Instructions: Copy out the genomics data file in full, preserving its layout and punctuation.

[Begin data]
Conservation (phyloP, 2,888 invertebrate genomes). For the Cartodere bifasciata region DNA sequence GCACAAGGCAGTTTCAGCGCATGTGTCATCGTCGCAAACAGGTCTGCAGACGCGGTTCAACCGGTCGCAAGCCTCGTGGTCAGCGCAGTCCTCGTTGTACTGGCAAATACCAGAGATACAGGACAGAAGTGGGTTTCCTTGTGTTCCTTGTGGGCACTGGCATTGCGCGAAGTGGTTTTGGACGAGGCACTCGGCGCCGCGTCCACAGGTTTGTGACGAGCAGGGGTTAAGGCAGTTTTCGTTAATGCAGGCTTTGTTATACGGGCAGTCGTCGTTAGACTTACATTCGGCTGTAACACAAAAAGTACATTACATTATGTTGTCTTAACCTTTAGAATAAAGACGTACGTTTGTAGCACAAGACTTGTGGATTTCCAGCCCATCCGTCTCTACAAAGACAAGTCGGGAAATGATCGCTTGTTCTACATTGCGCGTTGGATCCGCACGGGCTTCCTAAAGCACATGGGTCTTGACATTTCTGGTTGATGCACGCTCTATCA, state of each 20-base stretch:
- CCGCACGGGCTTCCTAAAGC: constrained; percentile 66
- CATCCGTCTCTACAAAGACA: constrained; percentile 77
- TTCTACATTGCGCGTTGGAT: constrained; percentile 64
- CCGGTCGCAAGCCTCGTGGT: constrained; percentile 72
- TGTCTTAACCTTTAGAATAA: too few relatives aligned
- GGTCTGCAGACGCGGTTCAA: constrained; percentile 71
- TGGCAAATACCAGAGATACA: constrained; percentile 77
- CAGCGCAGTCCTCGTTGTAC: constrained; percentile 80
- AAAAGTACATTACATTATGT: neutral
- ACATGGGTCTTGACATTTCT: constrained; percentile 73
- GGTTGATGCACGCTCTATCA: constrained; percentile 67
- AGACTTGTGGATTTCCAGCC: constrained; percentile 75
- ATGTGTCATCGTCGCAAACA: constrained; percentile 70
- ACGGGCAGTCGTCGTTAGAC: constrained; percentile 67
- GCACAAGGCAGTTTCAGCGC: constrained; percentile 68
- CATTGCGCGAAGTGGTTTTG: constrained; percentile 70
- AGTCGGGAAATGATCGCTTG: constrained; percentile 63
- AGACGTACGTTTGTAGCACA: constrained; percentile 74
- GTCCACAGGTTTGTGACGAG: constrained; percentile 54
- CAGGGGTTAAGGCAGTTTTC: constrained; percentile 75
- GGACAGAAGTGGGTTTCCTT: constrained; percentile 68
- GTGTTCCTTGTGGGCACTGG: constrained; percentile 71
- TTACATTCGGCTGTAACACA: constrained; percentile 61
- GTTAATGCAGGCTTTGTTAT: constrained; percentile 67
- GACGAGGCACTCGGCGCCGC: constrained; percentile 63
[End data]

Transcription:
Conservation (phyloP, 2,888 invertebrate genomes). For the Cartodere bifasciata region DNA sequence GCACAAGGCAGTTTCAGCGCATGTGTCATCGTCGCAAACAGGTCTGCAGACGCGGTTCAACCGGTCGCAAGCCTCGTGGTCAGCGCAGTCCTCGTTGTACTGGCAAATACCAGAGATACAGGACAGAAGTGGGTTTCCTTGTGTTCCTTGTGGGCACTGGCATTGCGCGAAGTGGTTTTGGACGAGGCACTCGGCGCCGCGTCCACAGGTTTGTGACGAGCAGGGGTTAAGGCAGTTTTCGTTAATGCAGGCTTTGTTATACGGGCAGTCGTCGTTAGACTTACATTCGGCTGTAACACAAAAAGTACATTACATTATGTTGTCTTAACCTTTAGAATAAAGACGTACGTTTGTAGCACAAGACTTGTGGATTTCCAGCCCATCCGTCTCTACAAAGACAAGTCGGGAAATGATCGCTTGTTCTACATTGCGCGTTGGATCCGCACGGGCTTCCTAAAGCACATGGGTCTTGACATTTCTGGTTGATGCACGCTCTATCA, state of each 20-base stretch:
- CCGCACGGGCTTCCTAAAGC: constrained; percentile 66
- CATCCGTCTCTACAAAGACA: constrained; percentile 77
- TTCTACATTGCGCGTTGGAT: constrained; percentile 64
- CCGGTCGCAAGCCTCGTGGT: constrained; percentile 72
- TGTCTTAACCTTTAGAATAA: too few relatives aligned
- GGTCTGCAGACGCGGTTCAA: constrained; percentile 71
- TGGCAAATACCAGAGATACA: constrained; percentile 77
- CAGCGCAGTCCTCGTTGTAC: constrained; percentile 80
- AAAAGTACATTACATTATGT: neutral
- ACATGGGTCTTGACATTTCT: constrained; percentile 73
- GGTTGATGCACGCTCTATCA: constrained; percentile 67
- AGACTTGTGGATTTCCAGCC: constrained; percentile 75
- ATGTGTCATCGTCGCAAACA: constrained; percentile 70
- ACGGGCAGTCGTCGTTAGAC: constrained; percentile 67
- GCACAAGGCAGTTTCAGCGC: constrained; percentile 68
- CATTGCGCGAAGTGGTTTTG: constrained; percentile 70
- AGTCGGGAAATGATCGCTTG: constrained; percentile 63
- AGACGTACGTTTGTAGCACA: constrained; percentile 74
- GTCCACAGGTTTGTGACGAG: constrained; percentile 54
- CAGGGGTTAAGGCAGTTTTC: constrained; percentile 75
- GGACAGAAGTGGGTTTCCTT: constrained; percentile 68
- GTGTTCCTTGTGGGCACTGG: constrained; percentile 71
- TTACATTCGGCTGTAACACA: constrained; percentile 61
- GTTAATGCAGGCTTTGTTAT: constrained; percentile 67
- GACGAGGCACTCGGCGCCGC: constrained; percentile 63